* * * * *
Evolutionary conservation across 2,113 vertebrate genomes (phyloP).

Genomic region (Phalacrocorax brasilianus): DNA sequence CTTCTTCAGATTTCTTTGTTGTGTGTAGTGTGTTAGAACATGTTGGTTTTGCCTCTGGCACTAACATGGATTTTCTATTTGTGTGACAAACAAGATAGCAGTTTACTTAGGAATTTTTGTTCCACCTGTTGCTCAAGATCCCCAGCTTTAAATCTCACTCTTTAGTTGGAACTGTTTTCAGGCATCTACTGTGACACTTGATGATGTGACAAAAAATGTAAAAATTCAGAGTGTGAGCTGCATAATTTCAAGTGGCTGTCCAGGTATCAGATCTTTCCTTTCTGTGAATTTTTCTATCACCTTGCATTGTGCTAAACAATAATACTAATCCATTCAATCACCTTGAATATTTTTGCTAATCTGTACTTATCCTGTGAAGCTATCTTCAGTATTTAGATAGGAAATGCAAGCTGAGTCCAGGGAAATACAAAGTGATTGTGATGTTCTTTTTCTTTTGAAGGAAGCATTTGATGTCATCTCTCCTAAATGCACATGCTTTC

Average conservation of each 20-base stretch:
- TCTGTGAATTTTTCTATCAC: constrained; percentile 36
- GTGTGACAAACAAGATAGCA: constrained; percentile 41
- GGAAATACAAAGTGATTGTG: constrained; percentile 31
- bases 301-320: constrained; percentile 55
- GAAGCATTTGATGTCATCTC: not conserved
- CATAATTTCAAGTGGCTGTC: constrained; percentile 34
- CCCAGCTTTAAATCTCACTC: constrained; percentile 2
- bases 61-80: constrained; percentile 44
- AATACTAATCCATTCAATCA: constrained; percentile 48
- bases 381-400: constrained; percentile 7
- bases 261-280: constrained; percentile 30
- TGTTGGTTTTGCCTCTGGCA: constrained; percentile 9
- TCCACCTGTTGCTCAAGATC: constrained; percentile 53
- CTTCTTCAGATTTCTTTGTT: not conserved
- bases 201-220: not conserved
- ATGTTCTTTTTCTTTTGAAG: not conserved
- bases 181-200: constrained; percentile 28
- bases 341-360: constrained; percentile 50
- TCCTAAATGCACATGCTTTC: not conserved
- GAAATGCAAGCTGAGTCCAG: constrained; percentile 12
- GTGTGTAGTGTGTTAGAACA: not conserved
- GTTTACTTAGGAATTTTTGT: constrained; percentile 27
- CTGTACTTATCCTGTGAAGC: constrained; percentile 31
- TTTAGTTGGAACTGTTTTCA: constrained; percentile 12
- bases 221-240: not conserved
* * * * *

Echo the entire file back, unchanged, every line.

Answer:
Evolutionary conservation across 2,113 vertebrate genomes (phyloP).

Genomic region (Phalacrocorax brasilianus): DNA sequence CTTCTTCAGATTTCTTTGTTGTGTGTAGTGTGTTAGAACATGTTGGTTTTGCCTCTGGCACTAACATGGATTTTCTATTTGTGTGACAAACAAGATAGCAGTTTACTTAGGAATTTTTGTTCCACCTGTTGCTCAAGATCCCCAGCTTTAAATCTCACTCTTTAGTTGGAACTGTTTTCAGGCATCTACTGTGACACTTGATGATGTGACAAAAAATGTAAAAATTCAGAGTGTGAGCTGCATAATTTCAAGTGGCTGTCCAGGTATCAGATCTTTCCTTTCTGTGAATTTTTCTATCACCTTGCATTGTGCTAAACAATAATACTAATCCATTCAATCACCTTGAATATTTTTGCTAATCTGTACTTATCCTGTGAAGCTATCTTCAGTATTTAGATAGGAAATGCAAGCTGAGTCCAGGGAAATACAAAGTGATTGTGATGTTCTTTTTCTTTTGAAGGAAGCATTTGATGTCATCTCTCCTAAATGCACATGCTTTC

Average conservation of each 20-base stretch:
- TCTGTGAATTTTTCTATCAC: constrained; percentile 36
- GTGTGACAAACAAGATAGCA: constrained; percentile 41
- GGAAATACAAAGTGATTGTG: constrained; percentile 31
- bases 301-320: constrained; percentile 55
- GAAGCATTTGATGTCATCTC: not conserved
- CATAATTTCAAGTGGCTGTC: constrained; percentile 34
- CCCAGCTTTAAATCTCACTC: constrained; percentile 2
- bases 61-80: constrained; percentile 44
- AATACTAATCCATTCAATCA: constrained; percentile 48
- bases 381-400: constrained; percentile 7
- bases 261-280: constrained; percentile 30
- TGTTGGTTTTGCCTCTGGCA: constrained; percentile 9
- TCCACCTGTTGCTCAAGATC: constrained; percentile 53
- CTTCTTCAGATTTCTTTGTT: not conserved
- bases 201-220: not conserved
- ATGTTCTTTTTCTTTTGAAG: not conserved
- bases 181-200: constrained; percentile 28
- bases 341-360: constrained; percentile 50
- TCCTAAATGCACATGCTTTC: not conserved
- GAAATGCAAGCTGAGTCCAG: constrained; percentile 12
- GTGTGTAGTGTGTTAGAACA: not conserved
- GTTTACTTAGGAATTTTTGT: constrained; percentile 27
- CTGTACTTATCCTGTGAAGC: constrained; percentile 31
- TTTAGTTGGAACTGTTTTCA: constrained; percentile 12
- bases 221-240: not conserved